John Gordon Ross

A Man for All Reasons

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Language Stuff

Almost everyone uses language, so inevitably almost everyone thinks they are an expert in it. I don’t consider myself an expert, though most of my work requires at least language competence and sometimes actual skill, but I do follow the blogs featured on this feeds page.

(If you are wondering where the translation-related feeds have all gone, I have put them on their own page.)

Most of the blogs represented here are in English, most of the time, but don’t be surprised to find other languages used. Go with the flow – I occasionally find myself pleasantly surprised at how much I can grasp in languages I have never seen before.

Language On the Net

Chomsky Rebutted

Posted 15 days ago

Paul Ibbotson and Michael Tomasello have penned a rather thorough take down of Chomsky’s theory of universal grammar in Scientific American. While highly critical, it’s also one of the clearest explanations of Chomsky’s work that I’ve seen. [Discuss this post] [Link]

A New Type of Turing Test

Posted 9 weeks ago

In 1950, computer pioneer Alan Turing formulated his famous test for determining whether or not a computer was true artificial intelligence (AI). It involved discourse between humans and a computer, and if the humans could not tell whether they were speaking to a another person or to a machine, then the machine was “intelligent.” A neat idea, but when put … [Link]

Omniglot blog


Posted 40 hours ago

This week is Welcome Week at Bangor University when new students arrive for the first time, register, join clubs and societies, some of which they’ll actually go to, and so on. It’s also known as Freshers’ Week and the new students are known as freshers, though after this week, they’re generally known as first years. I understand that in the … [Link]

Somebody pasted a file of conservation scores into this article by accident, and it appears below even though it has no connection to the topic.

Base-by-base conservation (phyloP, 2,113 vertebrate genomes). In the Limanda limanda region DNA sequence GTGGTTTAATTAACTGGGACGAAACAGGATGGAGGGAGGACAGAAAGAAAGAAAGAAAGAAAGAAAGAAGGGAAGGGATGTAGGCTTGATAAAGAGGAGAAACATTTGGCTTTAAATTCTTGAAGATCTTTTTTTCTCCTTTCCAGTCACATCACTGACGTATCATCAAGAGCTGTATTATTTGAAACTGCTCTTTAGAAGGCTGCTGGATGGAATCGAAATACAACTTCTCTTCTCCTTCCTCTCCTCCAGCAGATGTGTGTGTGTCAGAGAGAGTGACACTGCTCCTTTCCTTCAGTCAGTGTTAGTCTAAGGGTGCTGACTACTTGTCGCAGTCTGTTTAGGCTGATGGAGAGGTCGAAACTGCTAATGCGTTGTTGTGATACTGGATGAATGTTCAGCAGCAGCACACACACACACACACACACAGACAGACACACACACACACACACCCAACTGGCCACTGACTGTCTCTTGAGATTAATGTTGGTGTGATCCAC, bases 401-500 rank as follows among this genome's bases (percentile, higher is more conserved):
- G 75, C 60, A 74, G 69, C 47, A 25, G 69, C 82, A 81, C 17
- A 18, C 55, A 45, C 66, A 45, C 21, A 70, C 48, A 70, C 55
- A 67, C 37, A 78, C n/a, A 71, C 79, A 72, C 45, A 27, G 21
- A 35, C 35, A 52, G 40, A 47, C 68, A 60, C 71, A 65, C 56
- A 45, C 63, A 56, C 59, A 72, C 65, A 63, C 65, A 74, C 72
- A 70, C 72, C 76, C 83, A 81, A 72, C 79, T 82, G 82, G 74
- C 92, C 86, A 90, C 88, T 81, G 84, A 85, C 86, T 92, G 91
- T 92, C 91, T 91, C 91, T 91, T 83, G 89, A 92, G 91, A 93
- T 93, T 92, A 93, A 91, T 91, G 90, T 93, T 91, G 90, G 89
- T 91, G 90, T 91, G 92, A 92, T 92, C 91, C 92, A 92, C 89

Do you come here often?

Posted 5 days ago

I’ve started to put together a new page on Omniglot with translations of the phrase ‘Do you come here often?‘. I got the idea after finding a Cornish version of this phrase (A wre’ta dos omma yn fenowgh?) on Learn Cornish Now. Could you check the translations that are already on the page, and provide ones if other languages? Have … [Link]


Posted 25 hours ago

Reader Jeff sent me an e-mail to this effect: I recently wrote the word “rigamarole” on my computer, only to have the machine change it to “rigmarole”. Aghast, I checked, and found the latter is definitely a possible choice. On the other hand, I don’t think I have ever heard it without the a between g and m. Do we … [Link]

Erard on Australian Languages.

Posted 2 days ago

My favorite reporter on linguistic issues, Michael Erard, has a fine Science piece about recent studies of Australian languages and the controversies they help address; after surveying some of the problems (the members of the hypothetical Pama-Nyungan family have lots of similarities but few cognates), he writes: Now, a new generation of researchers is attacking the problem, and a small … [Link]

World Wide Words: Updates

Updated online: Fair to middling

Posted 8 days ago

Any ideas on the origins of 'fair to middling'? [Link]

Updated online: Joe Soap

Posted 8 days ago

Who, or what, is 'Joe Soap'? [Link]

Language Log


Posted 8 hours ago